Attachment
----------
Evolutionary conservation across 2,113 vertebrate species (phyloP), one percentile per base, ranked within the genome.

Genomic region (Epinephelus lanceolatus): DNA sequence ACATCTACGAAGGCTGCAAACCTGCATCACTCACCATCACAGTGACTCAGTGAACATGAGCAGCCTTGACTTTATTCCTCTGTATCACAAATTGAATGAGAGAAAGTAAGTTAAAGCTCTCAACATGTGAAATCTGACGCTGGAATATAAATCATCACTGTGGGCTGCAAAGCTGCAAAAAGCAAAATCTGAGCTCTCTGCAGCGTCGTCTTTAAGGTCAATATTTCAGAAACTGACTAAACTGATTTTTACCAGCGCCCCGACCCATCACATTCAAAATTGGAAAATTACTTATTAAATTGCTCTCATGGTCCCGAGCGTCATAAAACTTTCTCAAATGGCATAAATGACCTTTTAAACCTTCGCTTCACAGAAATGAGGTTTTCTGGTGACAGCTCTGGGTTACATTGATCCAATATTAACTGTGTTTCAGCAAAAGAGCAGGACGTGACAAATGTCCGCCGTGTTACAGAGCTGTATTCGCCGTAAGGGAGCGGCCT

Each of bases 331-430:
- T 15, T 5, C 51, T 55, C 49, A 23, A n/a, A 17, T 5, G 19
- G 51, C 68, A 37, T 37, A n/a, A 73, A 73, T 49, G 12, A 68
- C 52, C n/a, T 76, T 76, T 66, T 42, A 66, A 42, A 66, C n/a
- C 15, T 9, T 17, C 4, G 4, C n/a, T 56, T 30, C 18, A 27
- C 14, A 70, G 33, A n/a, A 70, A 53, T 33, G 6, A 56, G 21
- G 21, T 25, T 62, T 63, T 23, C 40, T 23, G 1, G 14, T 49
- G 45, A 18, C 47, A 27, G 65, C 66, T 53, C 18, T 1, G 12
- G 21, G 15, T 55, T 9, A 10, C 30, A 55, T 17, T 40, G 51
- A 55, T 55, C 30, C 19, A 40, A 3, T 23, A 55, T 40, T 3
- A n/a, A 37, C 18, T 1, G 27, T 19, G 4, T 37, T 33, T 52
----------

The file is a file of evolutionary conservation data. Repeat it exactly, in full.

Evolutionary conservation across 2,113 vertebrate species (phyloP), one percentile per base, ranked within the genome.

Genomic region (Epinephelus lanceolatus): DNA sequence ACATCTACGAAGGCTGCAAACCTGCATCACTCACCATCACAGTGACTCAGTGAACATGAGCAGCCTTGACTTTATTCCTCTGTATCACAAATTGAATGAGAGAAAGTAAGTTAAAGCTCTCAACATGTGAAATCTGACGCTGGAATATAAATCATCACTGTGGGCTGCAAAGCTGCAAAAAGCAAAATCTGAGCTCTCTGCAGCGTCGTCTTTAAGGTCAATATTTCAGAAACTGACTAAACTGATTTTTACCAGCGCCCCGACCCATCACATTCAAAATTGGAAAATTACTTATTAAATTGCTCTCATGGTCCCGAGCGTCATAAAACTTTCTCAAATGGCATAAATGACCTTTTAAACCTTCGCTTCACAGAAATGAGGTTTTCTGGTGACAGCTCTGGGTTACATTGATCCAATATTAACTGTGTTTCAGCAAAAGAGCAGGACGTGACAAATGTCCGCCGTGTTACAGAGCTGTATTCGCCGTAAGGGAGCGGCCT

Each of bases 331-430:
- T 15, T 5, C 51, T 55, C 49, A 23, A n/a, A 17, T 5, G 19
- G 51, C 68, A 37, T 37, A n/a, A 73, A 73, T 49, G 12, A 68
- C 52, C n/a, T 76, T 76, T 66, T 42, A 66, A 42, A 66, C n/a
- C 15, T 9, T 17, C 4, G 4, C n/a, T 56, T 30, C 18, A 27
- C 14, A 70, G 33, A n/a, A 70, A 53, T 33, G 6, A 56, G 21
- G 21, T 25, T 62, T 63, T 23, C 40, T 23, G 1, G 14, T 49
- G 45, A 18, C 47, A 27, G 65, C 66, T 53, C 18, T 1, G 12
- G 21, G 15, T 55, T 9, A 10, C 30, A 55, T 17, T 40, G 51
- A 55, T 55, C 30, C 19, A 40, A 3, T 23, A 55, T 40, T 3
- A n/a, A 37, C 18, T 1, G 27, T 19, G 4, T 37, T 33, T 52